Saturday, February 28, 2009

In Which I Try To Get Something for (Almost) Nothing

Anyone who has been on the Internet for at least 15 minutes has seen advertisements for "free" high-priced electronics. You know the type. The annoying, brightly colored and often epilepsy-inducing flashing graphics, yelling at you to CLICK HERE to claim your "Free Plasma Television!" or "Free XBox 360!". These ads are often ignored by a lot of people, including myself... until today.

While doing a Google search, I saw an advertisement on the right side of the page that caught my eye. It said, in not so many words, that I could get my very own iPod Touch for only $20.00. 

Intrigued, I clicked on it.

I got directed to this website where it carefully explained how to get an 8GB iPod Touch for $20. I read through the easily explained how-to page, and it seems very simple, and if it works, it's an amazingly cheap way to get a pretty cool iPod.

Call me delusional, but I want to put this program to the test. I want to see if it actually works. I've always wondered if these "Free" ads actually work, so I figured if all I'd be risking is $20, why not go for it?

I'm all set to try it out, but I need help doing it. According to the website I linked to above, after completing one promotional offer (where you'd spend the $20) you have to get five friends to do the same. Once all five friends complete the promotional offer, the advertising company sends out the iPod. 

Would anyone else be willing to wager $20 bucks to see if this program works? I know that not everyone has $20 to just throw away if this doesn't work, but I'm willing to make your $20 investment risk-free. 


If you agree to help me out with this, you of course have the option to refer five friends to do the same for you to get your free iPod. If you don't want to, though, and just want to help me get mine, I'll send you a matted 5x7 print from my photography collection (I'll let you pick between a few different prints), which is valued at $20.00. 

This may be all for naught, but I'm willing to put some of my money (and my inventory) on the line to see once and for all if these "Free" ads truly work. 

This may be crazy, and I may live to regret it, but I think I'm going to go for it. 

So... How about it?

EDIT: I'm going to be away from my computer until Tuesday, so if you're interested, please wait for me to get back to you before you do anything. 


Lola said...

Well, you know I'm a skeptic, and I don't understand the deal. Basically, they're getting $100, and you may or may not get the thing?

Kat said...

I am going to pretend I didn't see this and back away slowly.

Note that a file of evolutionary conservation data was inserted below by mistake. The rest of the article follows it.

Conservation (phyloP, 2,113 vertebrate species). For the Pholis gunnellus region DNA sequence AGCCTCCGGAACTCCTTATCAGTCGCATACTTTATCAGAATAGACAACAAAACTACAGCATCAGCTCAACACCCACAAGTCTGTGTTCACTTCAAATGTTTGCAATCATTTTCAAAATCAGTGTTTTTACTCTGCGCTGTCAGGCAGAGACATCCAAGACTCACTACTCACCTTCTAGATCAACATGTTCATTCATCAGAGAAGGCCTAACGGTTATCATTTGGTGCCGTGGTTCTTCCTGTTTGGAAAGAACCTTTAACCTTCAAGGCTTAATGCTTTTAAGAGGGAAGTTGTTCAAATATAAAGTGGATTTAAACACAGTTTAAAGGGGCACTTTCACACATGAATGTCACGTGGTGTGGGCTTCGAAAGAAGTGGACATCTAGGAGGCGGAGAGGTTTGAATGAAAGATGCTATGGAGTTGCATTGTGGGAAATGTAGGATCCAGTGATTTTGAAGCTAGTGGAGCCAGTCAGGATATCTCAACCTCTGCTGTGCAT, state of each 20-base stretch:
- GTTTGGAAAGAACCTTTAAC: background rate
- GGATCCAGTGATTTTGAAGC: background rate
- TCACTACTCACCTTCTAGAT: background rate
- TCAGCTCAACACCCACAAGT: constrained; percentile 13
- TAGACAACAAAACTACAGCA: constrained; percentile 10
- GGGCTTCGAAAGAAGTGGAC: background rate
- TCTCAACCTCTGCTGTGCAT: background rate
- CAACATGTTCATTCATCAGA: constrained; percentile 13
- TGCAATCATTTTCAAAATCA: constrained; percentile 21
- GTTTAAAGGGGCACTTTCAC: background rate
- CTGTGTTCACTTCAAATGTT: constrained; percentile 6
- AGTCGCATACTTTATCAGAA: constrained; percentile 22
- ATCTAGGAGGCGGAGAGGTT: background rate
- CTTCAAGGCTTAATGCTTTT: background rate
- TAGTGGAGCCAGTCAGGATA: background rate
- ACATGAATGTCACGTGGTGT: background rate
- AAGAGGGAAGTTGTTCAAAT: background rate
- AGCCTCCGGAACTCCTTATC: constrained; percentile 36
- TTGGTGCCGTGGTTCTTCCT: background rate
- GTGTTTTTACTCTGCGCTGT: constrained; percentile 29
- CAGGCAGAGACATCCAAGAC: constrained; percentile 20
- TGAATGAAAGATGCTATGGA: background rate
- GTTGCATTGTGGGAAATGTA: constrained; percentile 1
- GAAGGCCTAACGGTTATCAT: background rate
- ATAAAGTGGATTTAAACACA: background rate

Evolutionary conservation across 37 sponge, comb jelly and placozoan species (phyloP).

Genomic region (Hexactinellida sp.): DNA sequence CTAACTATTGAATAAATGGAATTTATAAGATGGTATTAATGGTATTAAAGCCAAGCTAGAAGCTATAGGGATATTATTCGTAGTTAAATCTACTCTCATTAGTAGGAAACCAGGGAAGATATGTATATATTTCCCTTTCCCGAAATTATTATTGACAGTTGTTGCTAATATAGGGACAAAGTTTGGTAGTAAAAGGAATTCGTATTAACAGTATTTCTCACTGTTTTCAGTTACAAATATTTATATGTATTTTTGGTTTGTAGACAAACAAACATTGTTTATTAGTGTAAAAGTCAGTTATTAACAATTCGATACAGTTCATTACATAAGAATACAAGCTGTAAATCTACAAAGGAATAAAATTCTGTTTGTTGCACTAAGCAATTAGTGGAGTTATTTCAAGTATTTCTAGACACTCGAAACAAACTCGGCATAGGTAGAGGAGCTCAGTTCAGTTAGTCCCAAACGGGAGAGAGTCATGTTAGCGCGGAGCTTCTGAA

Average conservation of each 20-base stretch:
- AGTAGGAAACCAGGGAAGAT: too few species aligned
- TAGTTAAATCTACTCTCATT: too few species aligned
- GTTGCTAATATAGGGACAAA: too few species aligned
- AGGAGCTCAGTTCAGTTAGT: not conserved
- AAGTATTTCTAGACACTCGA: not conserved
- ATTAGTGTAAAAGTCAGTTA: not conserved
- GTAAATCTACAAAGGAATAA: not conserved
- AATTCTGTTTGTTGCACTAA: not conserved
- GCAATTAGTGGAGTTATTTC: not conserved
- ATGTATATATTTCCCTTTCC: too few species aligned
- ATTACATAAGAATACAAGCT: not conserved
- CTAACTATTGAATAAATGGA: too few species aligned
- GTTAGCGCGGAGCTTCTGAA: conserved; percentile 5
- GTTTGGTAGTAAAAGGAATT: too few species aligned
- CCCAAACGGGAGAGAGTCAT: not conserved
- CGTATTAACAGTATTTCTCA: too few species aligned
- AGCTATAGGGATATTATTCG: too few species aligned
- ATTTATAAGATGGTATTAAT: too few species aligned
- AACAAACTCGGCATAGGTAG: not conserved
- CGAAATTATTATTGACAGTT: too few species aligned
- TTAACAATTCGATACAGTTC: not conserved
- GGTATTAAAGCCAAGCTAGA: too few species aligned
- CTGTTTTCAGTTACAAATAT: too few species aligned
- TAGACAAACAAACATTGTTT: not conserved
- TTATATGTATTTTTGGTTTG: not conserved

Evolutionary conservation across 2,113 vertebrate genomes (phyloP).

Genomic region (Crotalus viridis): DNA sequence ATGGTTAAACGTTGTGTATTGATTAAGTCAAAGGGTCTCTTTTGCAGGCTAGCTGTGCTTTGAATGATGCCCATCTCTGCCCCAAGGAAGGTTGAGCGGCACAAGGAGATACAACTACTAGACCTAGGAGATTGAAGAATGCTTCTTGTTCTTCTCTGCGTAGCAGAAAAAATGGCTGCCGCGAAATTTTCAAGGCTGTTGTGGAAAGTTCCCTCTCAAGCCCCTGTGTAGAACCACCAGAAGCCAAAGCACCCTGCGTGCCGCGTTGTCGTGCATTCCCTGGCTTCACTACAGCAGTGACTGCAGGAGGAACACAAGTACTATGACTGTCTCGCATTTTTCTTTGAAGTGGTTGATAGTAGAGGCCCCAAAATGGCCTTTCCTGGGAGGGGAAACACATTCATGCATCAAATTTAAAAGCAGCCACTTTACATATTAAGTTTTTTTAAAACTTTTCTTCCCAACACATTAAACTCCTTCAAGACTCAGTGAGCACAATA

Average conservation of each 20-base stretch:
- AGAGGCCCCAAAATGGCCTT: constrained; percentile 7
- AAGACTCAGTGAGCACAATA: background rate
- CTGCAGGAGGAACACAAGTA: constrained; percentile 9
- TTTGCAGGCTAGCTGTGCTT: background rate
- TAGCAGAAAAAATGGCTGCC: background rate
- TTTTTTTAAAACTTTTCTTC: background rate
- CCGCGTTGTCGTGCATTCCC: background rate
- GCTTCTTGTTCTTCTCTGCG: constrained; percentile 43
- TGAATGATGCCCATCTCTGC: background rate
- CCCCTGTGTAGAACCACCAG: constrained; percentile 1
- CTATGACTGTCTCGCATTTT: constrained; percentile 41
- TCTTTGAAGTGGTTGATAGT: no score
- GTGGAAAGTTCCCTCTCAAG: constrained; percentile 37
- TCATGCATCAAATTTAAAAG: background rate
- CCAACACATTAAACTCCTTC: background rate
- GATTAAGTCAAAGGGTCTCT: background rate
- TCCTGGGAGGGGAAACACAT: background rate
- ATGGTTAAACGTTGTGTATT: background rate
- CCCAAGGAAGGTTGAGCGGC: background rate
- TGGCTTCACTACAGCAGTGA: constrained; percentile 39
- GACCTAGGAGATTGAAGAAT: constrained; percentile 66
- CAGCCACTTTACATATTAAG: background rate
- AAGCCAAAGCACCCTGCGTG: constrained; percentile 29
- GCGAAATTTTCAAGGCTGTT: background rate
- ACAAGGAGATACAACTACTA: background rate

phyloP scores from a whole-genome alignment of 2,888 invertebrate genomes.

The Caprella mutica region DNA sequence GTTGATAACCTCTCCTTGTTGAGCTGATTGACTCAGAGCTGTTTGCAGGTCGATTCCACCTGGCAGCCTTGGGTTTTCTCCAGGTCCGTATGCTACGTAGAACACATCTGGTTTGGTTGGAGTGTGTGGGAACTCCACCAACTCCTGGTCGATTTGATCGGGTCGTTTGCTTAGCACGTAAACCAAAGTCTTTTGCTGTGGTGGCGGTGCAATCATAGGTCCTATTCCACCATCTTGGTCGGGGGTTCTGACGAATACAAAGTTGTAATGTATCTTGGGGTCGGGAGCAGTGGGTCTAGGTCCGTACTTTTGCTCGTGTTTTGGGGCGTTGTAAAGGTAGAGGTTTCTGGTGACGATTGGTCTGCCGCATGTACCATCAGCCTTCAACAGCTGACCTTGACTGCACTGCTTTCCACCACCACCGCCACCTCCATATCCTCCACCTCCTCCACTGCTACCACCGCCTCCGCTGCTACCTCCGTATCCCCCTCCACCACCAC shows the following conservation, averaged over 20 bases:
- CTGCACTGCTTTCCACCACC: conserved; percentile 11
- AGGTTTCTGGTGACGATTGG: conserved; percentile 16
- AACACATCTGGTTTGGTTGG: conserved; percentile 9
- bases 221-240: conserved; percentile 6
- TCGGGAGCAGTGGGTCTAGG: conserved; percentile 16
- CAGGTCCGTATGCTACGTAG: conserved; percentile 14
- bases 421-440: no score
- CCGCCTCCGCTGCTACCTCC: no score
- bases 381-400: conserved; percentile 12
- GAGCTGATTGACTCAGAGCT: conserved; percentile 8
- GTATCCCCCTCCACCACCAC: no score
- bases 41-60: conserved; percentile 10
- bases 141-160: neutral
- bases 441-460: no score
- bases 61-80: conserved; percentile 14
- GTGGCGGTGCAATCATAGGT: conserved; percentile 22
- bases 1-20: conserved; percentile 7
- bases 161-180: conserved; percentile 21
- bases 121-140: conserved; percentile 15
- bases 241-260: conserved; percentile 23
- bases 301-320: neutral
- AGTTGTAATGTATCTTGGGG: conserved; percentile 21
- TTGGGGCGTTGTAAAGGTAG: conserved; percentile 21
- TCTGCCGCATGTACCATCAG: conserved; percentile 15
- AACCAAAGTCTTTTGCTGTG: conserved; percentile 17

Moonspun said...

oh hmmm....I don't think so...but hmmm...yea no. I've got an iPod already and so does everyone else I know...still it's tempting.

Heather said...

Badass, I lurve you dearly, but this is a great big fat scam. I used to belong to a forum for people who tried to earn money on the internet through a variety of things, and believe me, they DID try EVERYTHING. And this is a scam.

Badass Geek said...

To All: Consider this a momentary lapse in judgment.

Heather said...

Eh, it's hard when you don't have a lot of money because of other expenses like medical bills, and you want a little something to make you feel better about life in general. It would be nice to find a way to afford a few luxuries. I really would like a Kindle, but for that money I could instead replace my dryer, or get my toilet fixed, or put new tires on my van, or a dozen other things. It would be nice to not think about those things once in awhile and if I could find a way to get one for $20 I'd be tempted too.

Mystern said...

Well Badass, I'll tell you this:

A couple of years ago when these types of ads first started getting popular a few of the companies got sued for not actually providing a single person with the prize. That's why in the current market you have to complete some pretty extensive offers (i.e. qualifying for a house loan) to actually get anything. I'm inclined to believe that you actually *would* get something for one simple reason:
The company you complete this offer with gets far more than the 120 dollars (20 from you and 100 from your friends). They get much more from selling your information to someone else. So if you have no issues with your address and name being sold to lots of people, I'd say go for it. I'd be willing to throw my 20 bucks into the ring

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